I started taking the anticonceptive pill with 18 years. My gynecologist prescribed it to me to try to alleviate the excruciating menstrual pain that I suffered, like many, once a month. Since then, I have been taking it on and off for eleven years of my life and, the truth is that, since I have a partner, it worked to kill two birds with one stone: my rules were more bearable and it protected me against pregnancy. All idyllic if it weren’t for relying on a daily pill with a high hormonal load.
Among all the types and brands on the market, I was prescribed Yasminelle and it is true that I have never noticed a relevant physical change: no weight gain, no lack of libido, no desire to cry all the time. But a year ago, when I turned 29, I started to worry a little about getting hormones every day and, since we still have to wait a bit for the male contraceptive, I started searching other methods. A friend told me about intrauterine device, better known as IUD. She was wearing one and was delighted, so I started looking for information on it.
My surprise was that when I googled “IUD” I found a lot of misinformation, on the one hand those who criticized him to death and, on the other, those who defended him. But nothing was clear to me, so I left the Internet and I went to my gynecologist looking for reliable answers. When I asked about this contraceptive method, explained to me that there is two types, the copper IUD and the hormonal one, but, as my periods are usually abundant and painful, he recommended the second one. The reason? The former usually increases the symptoms of menstruation, while the hormonal reduces them to the point that, sometimes, the bleeding disappears. He also told me that, at my age, he would go for the pill, but since I was convinced to stop taking the pill, the intrauterine device was a good option because it has less hormones.
It lasts for 5 years, but you can take it off whenever you want
I opted for Kyleena from Bayer that lasts for five years, although you can take it off whenever you want. Worst? The price. It costs about € 200, but I did the math and came to the conclusion that, compared to the monthly cost of the pill, it was profitable. So I kept going.
On the day of the appointment, my mother came with me by chance, not because I had been recommended to go with someone. The surprise was that, already in the consultation, the gynecologist let us know that it was fortunate that she was accompanied, because some girls got dizzy after the placement. They could have told me before, I thought.
As in any gynecological examination, I lay down on the table and the process of placing the small T-shaped device in my uterus took only a few seconds. Suddenly, I started to feel a slight pain in my period, but it was bearable. When I left the clinic, the receptionist said to me: “oh what a good face you have, there are girls who even vomit”, a comment that seemed surreal considering that no one told me about that when I made the appointment.
The day they put it on I felt a lot of pain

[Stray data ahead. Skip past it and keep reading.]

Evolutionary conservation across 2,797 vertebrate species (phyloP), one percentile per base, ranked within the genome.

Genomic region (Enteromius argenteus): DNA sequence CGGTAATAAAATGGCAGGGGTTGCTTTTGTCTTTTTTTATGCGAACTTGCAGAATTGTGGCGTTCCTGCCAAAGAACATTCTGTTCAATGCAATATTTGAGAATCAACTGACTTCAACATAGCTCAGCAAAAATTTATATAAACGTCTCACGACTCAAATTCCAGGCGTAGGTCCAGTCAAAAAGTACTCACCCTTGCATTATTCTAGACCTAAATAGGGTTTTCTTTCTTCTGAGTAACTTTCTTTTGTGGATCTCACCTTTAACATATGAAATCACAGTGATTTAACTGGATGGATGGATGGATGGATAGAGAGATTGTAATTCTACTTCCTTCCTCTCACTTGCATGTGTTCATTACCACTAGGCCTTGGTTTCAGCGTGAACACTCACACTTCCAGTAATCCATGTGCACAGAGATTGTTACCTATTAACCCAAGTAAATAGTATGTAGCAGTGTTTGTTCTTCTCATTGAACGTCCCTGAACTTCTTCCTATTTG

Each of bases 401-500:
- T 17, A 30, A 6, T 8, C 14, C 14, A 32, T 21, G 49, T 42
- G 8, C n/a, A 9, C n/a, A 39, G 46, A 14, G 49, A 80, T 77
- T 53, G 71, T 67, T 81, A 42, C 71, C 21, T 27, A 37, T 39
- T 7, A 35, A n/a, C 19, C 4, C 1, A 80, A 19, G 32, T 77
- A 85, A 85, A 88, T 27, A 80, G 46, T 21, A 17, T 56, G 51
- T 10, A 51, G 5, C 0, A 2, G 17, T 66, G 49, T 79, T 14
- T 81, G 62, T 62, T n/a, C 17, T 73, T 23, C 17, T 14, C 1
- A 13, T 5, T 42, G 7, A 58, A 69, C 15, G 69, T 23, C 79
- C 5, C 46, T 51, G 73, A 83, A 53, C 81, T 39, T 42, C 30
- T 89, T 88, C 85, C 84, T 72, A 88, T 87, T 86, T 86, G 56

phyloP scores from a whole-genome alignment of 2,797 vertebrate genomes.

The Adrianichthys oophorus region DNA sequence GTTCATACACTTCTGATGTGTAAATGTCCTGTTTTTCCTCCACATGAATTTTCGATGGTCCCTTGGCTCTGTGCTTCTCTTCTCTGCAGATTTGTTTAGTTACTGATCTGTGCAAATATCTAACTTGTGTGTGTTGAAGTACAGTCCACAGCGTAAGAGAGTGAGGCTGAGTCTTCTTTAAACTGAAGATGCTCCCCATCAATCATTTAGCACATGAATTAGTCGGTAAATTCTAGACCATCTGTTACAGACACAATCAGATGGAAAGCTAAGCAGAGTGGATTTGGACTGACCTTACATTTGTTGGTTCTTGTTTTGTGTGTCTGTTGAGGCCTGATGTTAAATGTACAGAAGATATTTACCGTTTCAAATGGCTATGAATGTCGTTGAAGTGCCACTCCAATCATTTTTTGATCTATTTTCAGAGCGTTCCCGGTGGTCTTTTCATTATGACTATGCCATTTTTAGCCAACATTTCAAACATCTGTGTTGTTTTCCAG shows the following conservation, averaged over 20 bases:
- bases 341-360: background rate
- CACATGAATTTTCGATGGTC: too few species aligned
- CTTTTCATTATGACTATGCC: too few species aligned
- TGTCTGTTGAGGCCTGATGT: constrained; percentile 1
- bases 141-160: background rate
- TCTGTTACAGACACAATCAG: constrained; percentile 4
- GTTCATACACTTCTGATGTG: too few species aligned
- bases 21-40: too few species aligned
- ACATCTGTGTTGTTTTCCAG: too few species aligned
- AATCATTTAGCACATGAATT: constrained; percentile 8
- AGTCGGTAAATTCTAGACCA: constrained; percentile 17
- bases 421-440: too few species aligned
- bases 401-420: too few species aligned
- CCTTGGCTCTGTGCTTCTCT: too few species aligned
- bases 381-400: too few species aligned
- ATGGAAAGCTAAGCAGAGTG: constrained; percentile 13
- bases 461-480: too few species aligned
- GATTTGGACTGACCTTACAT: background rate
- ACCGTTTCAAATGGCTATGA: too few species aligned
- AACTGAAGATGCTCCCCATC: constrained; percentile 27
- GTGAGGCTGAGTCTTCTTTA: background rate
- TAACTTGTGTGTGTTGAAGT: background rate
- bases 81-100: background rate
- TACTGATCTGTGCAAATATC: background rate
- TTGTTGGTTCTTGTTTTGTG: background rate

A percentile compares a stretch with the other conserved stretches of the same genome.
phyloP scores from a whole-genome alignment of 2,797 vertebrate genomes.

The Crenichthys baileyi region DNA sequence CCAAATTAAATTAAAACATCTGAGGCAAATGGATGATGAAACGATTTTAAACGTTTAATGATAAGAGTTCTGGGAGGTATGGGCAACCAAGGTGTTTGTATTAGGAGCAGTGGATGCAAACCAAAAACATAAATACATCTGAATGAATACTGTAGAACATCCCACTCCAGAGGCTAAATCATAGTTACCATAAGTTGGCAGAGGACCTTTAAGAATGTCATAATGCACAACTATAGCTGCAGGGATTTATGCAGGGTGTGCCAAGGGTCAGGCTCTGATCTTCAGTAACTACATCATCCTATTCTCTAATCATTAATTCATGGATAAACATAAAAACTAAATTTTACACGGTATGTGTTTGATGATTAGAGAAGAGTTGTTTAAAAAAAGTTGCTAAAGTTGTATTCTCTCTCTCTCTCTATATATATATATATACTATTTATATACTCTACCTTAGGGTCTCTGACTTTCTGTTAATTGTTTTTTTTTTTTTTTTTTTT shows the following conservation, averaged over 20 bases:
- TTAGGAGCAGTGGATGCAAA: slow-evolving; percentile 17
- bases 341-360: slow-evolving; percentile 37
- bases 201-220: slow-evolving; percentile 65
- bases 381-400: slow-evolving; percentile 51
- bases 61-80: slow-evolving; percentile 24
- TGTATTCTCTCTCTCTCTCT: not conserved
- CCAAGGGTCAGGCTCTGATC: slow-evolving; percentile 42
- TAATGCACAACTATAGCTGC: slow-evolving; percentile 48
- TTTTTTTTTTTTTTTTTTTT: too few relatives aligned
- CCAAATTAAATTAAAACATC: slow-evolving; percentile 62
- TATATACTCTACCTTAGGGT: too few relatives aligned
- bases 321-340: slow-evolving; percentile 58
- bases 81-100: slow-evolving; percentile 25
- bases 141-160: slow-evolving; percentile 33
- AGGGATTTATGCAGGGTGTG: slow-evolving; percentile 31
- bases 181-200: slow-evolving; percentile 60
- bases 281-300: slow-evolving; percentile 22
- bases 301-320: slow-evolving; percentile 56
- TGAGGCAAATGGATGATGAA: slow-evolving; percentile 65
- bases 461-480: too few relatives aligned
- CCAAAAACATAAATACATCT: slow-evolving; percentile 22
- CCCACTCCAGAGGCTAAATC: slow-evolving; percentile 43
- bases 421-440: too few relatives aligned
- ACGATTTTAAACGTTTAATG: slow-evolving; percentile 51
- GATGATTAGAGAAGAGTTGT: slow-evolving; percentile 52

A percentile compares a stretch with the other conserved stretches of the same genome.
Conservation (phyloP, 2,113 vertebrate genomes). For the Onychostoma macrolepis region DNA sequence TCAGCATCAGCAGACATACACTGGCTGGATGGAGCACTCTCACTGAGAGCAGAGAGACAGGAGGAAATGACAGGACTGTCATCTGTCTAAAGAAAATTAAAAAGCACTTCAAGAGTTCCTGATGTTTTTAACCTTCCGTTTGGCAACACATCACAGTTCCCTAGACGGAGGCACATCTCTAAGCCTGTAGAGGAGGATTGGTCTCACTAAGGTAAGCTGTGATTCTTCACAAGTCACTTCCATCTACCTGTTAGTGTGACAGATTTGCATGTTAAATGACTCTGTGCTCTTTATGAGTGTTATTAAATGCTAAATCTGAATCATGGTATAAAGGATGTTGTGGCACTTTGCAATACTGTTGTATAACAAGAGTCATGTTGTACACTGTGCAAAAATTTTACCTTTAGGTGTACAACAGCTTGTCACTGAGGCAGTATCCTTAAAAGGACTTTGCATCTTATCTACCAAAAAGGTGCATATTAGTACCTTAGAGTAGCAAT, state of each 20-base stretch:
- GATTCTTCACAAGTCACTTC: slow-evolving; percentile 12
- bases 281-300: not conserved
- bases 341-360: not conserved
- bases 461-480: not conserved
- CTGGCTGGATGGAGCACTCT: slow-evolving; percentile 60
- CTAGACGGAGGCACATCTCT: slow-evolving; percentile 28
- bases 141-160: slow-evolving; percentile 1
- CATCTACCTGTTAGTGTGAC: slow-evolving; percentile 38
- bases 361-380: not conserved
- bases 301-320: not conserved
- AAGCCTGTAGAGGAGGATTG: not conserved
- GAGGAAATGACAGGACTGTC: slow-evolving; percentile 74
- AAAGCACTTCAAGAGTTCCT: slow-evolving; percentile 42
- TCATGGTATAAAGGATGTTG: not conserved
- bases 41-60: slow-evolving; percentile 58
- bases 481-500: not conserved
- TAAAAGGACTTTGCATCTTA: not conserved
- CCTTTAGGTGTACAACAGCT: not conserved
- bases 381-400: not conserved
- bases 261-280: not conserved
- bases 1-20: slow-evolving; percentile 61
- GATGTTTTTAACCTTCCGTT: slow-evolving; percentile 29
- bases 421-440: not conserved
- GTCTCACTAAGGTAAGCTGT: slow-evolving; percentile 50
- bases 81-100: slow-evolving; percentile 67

Minutes later, the odyssey began. I started to feel ovarian pain like I had never experienced before (and I remind you that my periods were painful), the urge to vomit, dizziness … The doctor had recommended that I take Ibuprofen if I had “discomfort”, so I did so hoping that the pain will calm down (because that, if some gynecologist reads me, it’s called pain, not discomfort), but nothing.
Hours passed and, far from subsiding, it was getting worse. So, already overwhelmed, I called the clinic to find out if what was happening to me was normal, to which they answered yes. Not happy with the answer, I turned to my friends. The one who also has the IUD told me that the same thing had happened the first day, not to worry. Another told me that her cousin had put it on and compared that moment to that of the delivery. I did not understand anything, how can it be that, if the pain is so common, they do not report it previously?
The first months with the IUD
After the placement, I had several days with pain and dizziness, but much more bearable. The first few weeks, I experienced light daily bleeding and, on occasion, I felt discomfort (now yes) when having sex. But, from there, everything started to improve. I went to a gynecological examination – it is important to do it after the first period to check that the device is still in place – and they told me that everything was fine. Three months have passed and I have practically no longer had my period, the pain has almost disappeared and I do not depend on a pill to protect me against pregnancy.
I recommend the IUD if you have a stable partner
Conclusion? After the trauma of the first day, yeah I recommend the IUD. Although, it should be remembered that the this contraceptive method does not protect against sexually transmitted diseases, so I would only opt for him if, as in my case, you have a stable partner. And, of course, this is just a personal opinion, you should always consult a doctor first. I hope my experience helps you!
About Kyleena: In 2018, the pharmaceutical company Bayer launched the Kyleena contraceptive, an IUD that protects against pregnancy for five years. Its function is similar to that of its predecessors (levonorgestrel in its composition thickens cervical mucus, forming a barrier against sperm), but, in this case, with a lower dose of hormones. While its predecessor, Mirena, contained 52 mg of levonorgestrel, Kyleena contains a dose of 19.5 mg. In addition, it has a smaller T-shaped body.